If You Feel Stressed, Straighten Your Spine
Other research corroborates the Harvard and San Francisco State studies on slouching and mood. A New Zealand team measured heart rate and blood pressure while 74 study participants completed a series of tasks designed to assess their mood, self-esteem and stress levels.
The “slumped” participants, like those in the San Francisco study, reported feeling more fearful, nervous, passive, dull, sleepy, and even hostile, compared with “straight” posture participants, who reported higher self-esteem and more positive emotions.5
As Savers know, fear, nervousness and stress lead to increased levels of bone-damaging cortisol. The good posture participants also had stronger pulses than their slouching counterparts, which infers that good posture is also good for heart health.5
Good posture also enables you to breathe deeply, and deep breathing alkalizes the blood, which essential to prevent and reverse bone loss.
People who slouch feel more stressed than those who maintain an upright, healthy posture. Good posture also allows you to breathe deeply, which alkalizes the serum pH and helps to stop bone loss.
Corrective Exercise For Slouched Shoulders
One of the best ways to correct and prevent kyphosis and Forward Head Posture is by strengthening your shoulders. This exercise will gently enhance the muscle tone in your shoulders, which in turn will help keep your spine straight and enable you to hold your head in alignment.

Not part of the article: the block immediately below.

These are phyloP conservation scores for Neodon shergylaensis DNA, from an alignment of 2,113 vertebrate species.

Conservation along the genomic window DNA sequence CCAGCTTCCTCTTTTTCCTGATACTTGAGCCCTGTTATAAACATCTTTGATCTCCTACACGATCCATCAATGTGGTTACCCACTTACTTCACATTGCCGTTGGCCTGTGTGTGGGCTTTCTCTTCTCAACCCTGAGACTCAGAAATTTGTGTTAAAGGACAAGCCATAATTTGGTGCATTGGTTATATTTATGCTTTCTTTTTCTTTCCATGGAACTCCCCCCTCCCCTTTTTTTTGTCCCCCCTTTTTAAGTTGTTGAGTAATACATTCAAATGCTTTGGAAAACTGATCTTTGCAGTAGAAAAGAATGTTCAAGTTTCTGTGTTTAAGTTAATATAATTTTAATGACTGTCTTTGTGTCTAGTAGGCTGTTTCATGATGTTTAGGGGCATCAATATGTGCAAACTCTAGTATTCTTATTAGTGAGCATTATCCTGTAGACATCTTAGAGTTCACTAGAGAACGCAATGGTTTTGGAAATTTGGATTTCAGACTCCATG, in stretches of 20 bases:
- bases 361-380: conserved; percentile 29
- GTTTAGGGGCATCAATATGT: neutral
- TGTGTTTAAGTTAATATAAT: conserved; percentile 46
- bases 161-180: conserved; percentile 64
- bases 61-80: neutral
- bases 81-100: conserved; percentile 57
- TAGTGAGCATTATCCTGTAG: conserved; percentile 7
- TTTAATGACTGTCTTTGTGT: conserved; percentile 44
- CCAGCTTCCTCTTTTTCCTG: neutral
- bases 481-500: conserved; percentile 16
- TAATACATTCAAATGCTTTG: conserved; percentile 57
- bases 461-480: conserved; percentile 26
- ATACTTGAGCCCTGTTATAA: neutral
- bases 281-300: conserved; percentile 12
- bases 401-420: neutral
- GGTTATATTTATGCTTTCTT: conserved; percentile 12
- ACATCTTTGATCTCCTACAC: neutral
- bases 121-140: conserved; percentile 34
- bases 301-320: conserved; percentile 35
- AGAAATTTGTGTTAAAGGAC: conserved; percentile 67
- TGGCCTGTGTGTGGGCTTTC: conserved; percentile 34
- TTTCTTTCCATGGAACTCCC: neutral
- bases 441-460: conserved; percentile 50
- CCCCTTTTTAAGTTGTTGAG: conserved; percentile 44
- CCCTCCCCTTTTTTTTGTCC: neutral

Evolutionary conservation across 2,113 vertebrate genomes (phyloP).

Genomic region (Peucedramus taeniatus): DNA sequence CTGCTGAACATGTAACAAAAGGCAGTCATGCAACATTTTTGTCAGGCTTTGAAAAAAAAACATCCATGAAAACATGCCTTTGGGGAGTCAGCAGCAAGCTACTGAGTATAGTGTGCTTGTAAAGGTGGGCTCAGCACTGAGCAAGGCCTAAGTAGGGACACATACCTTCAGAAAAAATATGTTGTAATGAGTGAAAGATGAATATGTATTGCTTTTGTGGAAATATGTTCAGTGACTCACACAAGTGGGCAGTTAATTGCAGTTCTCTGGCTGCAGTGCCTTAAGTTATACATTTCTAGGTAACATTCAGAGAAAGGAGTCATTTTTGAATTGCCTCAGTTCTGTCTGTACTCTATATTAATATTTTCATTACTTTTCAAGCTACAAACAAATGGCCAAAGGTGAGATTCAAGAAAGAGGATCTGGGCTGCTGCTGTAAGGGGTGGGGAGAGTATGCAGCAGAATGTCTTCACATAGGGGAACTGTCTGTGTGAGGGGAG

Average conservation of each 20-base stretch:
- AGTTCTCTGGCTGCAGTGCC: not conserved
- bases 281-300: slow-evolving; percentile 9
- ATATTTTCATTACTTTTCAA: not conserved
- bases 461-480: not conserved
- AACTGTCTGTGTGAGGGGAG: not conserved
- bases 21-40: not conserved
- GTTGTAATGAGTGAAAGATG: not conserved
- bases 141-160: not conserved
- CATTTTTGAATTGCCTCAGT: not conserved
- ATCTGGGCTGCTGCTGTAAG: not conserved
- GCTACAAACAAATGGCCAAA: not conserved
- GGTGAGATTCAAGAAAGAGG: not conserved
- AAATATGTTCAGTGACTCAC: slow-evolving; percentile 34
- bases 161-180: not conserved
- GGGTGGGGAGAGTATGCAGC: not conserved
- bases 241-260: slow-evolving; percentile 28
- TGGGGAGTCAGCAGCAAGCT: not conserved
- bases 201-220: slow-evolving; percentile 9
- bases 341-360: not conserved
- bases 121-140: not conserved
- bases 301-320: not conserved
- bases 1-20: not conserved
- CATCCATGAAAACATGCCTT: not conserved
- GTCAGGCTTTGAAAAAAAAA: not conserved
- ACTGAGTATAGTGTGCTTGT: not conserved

- Sit in a loose, cross-legged position on a mat or carpeted area. If this is too difficult for you, you can sit in a firm, straight-backed chair without armrests.
- Holding your arms out to your sides parallel to the floor, move them back and then forward slowly for a count of 30 seconds.
- Try not to bend your back. Stare at a point at eye-level to maintain your focus.
- Be sure to do this exercise slowly to avoid injuring your neck or your shoulders.
- Repeat 10 times or as many times as you comfortably can.
A posture exercise to prevent rounded shoulders will help you avoid a neck hump and Forward Head Posture (FHP). Strong shoulders support your spine and neck, which in turn help keep your posture straight and prevents kyphosis and FHP.
Better Posture, Better Attitude, Better Bones
It's surprising to know that something as simple as how we hold our head, and whether we stand up straight or slouch, can have such a profound effect on how we see the world, and how the world sees us — and more surprisingly, whether our bones are strong and flexible or brittle and weak. By maintaining proper posture, you will improve your mood, make a positive impression on others, and keep your bones healthy.
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1 Brinol, P. & Petty R.E. 2003, “Overt head movements and persuasion: A self-validation analysis”. Journal of Personality & Social Psychology, 84(6), 1123-1139. Web. https://psycnet.apa.org/record/2003-00779-004 /
2 Erik Peper, PhD, “Increase or Decrease Depression: How Body Postures Influence Your Energy Level”, Biofeedback, Volume 40, Issue 3, pp. 125–130. Web. https://biofeedbackhealth.files.wordpress.com/2011/01/a-published-increase-or-decrease-depression.pdf/
3 Amy J.C. Cuddy et al., “The Benefit of Power Posing Before a High-Stakes Social Evaluation”, Harvard Business School Working Paper, No. 13-027, September 2012. Web. https://dash.harvard.edu/handle/1/9547823/
4 Dana R. Carney et al., “Power Posing: Brief Nonverbal Displays Affect Neuroendocrine Levels and Risk Tolerance”, Psychological Science, Sep. 21, 2010. Web. http://www.people.hbs.edu/acuddy/in%20press,%20carney,%20cuddy,%20&%20yap,%20psych%20science.pdf
5 Nair, S., et al., “Do slumped and upright postures affect stress responses? A randomized trial.” Health Psychology, Vol 34(6), Jun 2015, 632-641. Web. https://psycnet.apa.org/record/2014-37739-001/